Ethnic inequalities in time to diagnosis of cancer: a systematic review
BMC Family Practice
© 2013 Martins et al.; licensee BioMed Central Ltd. This is an open access article distributed under the terms of the Creative Commons Attribution License (http://creativecommons.org/licenses/by/2.0), which permits unrestricted use, distribution, and reproduction in any medium, provided the original work is properly cited.
BACKGROUND: Minimising diagnostic delays in cancer may help improve survival. Ethnic minorities have worse outcomes in some cancer types when compared to the majority; this may relate in part to differences during the diagnostic phase. Only a few British studies have specifically explored this relationship, and no synthesis of these exists. The present study aimed to systematically review evidence on ethnic inequalities in cancer diagnosis, focussing on patient and primary care intervals of diagnosis. METHODS: Six electronic databases were searched. Included studies were those conducted in the UK or elsewhere (where access to healthcare is comparable to the NHS) and those that described a time element during diagnosis. Study quality was evaluated using the Critical Appraisal Skills Programme (CASP) checklist for cohort studies and synthesis method was narrative. RESULTS: Seven of 8,520 studies retrieved by our search met the review criteria; six conducted in the UK, and one in New Zealand. Five (including one covering several sites) focused on breast cancer, one on prostate, and one on oesophagogastric cancer. The studies employed different methods of ascertainment and definition of ethnic groups and defined diagnostic delay in a non-standardised way; therefore, narrative synthesis was performed. In breast cancer, three studies reported longer diagnostic intervals among ethnic minorities and two found no evidence of differences by ethnicity. There was some evidence of longer diagnostic and referral intervals among ethnic minorities in oesophagogastric and colorectal cancers, but no evidence of this in prostate, non-Hodgkin's lymphoma, lung, and ovarian cancers. None of the studies identified shorter patient or primary care intervals in ethnic minorities. CONCLUSIONS: Existing studies provide insufficient evidence to confirm or refute ethnic inequalities in diagnostic intervals of cancer. Further studies are necessary to examine common cancer types including those frequently found in ethnic minorities (in addition to those covered here) and using current definitions of intervals in cancer diagnosis.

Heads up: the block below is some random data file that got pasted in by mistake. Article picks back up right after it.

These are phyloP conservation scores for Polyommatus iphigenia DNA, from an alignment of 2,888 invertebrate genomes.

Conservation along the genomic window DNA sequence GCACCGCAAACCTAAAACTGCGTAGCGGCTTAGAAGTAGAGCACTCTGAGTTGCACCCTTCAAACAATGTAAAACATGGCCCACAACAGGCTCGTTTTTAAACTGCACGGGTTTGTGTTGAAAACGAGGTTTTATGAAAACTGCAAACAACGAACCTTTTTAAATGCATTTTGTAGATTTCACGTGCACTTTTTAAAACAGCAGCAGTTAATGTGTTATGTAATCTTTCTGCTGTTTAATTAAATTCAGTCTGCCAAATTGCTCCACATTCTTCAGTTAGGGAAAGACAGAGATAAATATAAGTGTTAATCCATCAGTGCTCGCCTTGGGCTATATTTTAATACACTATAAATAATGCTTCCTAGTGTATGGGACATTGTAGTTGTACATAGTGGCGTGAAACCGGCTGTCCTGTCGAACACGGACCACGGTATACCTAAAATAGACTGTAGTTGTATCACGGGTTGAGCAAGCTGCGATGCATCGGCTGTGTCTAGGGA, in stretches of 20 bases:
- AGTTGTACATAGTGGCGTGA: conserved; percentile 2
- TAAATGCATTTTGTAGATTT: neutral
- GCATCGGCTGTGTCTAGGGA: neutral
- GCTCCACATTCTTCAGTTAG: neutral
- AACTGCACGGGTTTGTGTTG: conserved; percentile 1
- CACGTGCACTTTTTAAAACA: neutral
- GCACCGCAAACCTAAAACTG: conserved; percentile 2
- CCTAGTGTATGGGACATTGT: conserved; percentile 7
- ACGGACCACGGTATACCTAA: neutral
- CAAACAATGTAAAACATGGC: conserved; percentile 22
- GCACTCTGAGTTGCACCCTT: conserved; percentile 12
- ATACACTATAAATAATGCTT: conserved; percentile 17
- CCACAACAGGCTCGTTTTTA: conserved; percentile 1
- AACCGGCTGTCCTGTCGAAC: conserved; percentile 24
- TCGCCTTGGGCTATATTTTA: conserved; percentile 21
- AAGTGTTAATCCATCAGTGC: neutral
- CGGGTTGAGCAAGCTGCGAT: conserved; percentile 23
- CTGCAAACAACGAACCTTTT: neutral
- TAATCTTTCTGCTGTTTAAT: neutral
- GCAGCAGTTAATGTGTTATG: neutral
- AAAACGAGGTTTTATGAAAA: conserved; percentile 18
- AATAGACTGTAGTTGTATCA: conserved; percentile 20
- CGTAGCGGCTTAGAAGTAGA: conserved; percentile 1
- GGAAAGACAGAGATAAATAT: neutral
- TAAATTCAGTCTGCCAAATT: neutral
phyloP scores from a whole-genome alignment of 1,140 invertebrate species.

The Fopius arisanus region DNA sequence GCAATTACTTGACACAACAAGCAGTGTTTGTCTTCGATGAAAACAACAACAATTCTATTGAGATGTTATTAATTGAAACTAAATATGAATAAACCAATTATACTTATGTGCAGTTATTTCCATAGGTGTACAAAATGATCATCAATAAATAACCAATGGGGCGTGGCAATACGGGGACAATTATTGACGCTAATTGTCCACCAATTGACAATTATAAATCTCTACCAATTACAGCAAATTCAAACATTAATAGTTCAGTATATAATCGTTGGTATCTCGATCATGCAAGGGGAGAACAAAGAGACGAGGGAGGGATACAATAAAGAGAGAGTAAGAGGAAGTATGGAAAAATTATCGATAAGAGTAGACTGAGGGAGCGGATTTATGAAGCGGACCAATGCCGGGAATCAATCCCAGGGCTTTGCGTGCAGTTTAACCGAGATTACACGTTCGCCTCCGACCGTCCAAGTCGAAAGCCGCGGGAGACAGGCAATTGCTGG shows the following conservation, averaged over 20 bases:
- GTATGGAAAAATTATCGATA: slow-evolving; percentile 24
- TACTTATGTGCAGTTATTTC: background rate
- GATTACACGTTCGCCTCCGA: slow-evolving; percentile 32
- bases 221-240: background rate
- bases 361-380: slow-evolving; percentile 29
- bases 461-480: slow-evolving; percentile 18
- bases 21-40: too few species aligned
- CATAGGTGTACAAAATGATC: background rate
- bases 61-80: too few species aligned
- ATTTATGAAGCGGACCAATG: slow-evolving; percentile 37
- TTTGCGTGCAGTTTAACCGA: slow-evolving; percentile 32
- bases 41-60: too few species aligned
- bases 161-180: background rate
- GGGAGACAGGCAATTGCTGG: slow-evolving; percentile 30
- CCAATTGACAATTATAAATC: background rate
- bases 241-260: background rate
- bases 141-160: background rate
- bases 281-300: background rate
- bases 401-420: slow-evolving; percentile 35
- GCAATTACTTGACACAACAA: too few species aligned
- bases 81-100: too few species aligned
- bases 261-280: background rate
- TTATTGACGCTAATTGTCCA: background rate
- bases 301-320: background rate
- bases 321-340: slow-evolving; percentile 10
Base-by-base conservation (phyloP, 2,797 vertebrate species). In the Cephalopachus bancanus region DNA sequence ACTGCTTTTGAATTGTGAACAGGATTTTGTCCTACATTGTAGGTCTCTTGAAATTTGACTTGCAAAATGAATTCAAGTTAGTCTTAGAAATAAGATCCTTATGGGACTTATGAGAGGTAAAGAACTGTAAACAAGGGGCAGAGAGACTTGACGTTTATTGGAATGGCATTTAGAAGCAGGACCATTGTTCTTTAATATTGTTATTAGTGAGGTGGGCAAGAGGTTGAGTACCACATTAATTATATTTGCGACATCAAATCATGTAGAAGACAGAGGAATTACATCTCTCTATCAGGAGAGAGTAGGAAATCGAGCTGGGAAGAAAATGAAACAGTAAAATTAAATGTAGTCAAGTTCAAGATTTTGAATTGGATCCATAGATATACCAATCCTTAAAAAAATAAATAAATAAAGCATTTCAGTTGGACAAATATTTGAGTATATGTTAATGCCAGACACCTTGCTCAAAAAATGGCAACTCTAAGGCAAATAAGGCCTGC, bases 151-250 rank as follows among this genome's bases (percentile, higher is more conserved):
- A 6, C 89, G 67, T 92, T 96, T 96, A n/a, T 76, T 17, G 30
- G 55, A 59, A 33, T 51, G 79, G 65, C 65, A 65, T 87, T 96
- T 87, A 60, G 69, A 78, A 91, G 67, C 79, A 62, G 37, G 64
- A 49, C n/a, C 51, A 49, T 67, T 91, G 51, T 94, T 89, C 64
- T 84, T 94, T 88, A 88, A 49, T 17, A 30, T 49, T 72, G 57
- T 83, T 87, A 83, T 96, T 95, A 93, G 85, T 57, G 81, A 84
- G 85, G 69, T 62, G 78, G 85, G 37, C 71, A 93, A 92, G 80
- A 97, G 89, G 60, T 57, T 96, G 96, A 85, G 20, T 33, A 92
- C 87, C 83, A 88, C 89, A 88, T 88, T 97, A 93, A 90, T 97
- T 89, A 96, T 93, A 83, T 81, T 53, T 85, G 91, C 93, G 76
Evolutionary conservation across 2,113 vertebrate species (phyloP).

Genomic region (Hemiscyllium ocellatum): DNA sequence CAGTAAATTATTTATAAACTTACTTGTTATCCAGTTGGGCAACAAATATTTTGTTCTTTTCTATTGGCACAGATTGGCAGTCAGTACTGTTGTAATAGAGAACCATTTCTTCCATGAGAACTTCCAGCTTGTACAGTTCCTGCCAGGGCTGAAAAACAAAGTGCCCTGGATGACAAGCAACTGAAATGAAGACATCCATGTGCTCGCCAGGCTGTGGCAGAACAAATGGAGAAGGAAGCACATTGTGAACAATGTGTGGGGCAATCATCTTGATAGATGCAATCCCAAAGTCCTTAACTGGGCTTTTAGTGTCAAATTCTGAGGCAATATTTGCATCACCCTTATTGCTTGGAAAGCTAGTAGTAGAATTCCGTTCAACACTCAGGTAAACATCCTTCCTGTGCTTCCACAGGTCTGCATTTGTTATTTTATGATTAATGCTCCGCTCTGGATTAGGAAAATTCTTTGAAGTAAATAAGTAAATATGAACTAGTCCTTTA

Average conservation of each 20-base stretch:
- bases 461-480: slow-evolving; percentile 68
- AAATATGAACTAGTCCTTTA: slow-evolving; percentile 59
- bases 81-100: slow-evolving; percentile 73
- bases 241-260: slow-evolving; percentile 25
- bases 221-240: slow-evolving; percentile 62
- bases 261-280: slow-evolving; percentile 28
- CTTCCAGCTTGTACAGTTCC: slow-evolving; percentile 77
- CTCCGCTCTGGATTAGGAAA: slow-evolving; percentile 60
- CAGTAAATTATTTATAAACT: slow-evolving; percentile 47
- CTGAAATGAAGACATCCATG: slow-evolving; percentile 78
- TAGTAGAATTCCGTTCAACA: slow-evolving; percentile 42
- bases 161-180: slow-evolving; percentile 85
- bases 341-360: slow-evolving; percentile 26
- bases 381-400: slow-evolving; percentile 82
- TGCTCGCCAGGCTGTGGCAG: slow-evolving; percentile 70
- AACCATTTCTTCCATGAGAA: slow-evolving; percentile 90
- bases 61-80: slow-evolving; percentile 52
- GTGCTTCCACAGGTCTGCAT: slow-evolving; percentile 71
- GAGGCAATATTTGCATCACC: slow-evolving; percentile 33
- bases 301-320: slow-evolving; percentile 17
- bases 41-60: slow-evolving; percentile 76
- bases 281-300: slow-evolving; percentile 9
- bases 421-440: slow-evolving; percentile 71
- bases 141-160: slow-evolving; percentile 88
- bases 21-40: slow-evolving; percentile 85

The Policy Research Unit (PRU) in Cancer Awareness, Screening and Early Diagnosis receives funding for a research programme from the Department of Health Policy Research Programme. It is collaboration between researchers from seven institutions (Queen Mary University of London, UCL, King’s College London, London School of Hygiene and Tropical Medicine, Hull York Medical School, Durham University and Peninsula Medical School). The views expressed are those of the authors and not necessarily those of the NHS, or the Department of Health.
This is the final version of the article. Available from the publisher via the DOI in this record.
Vol. 14, 197
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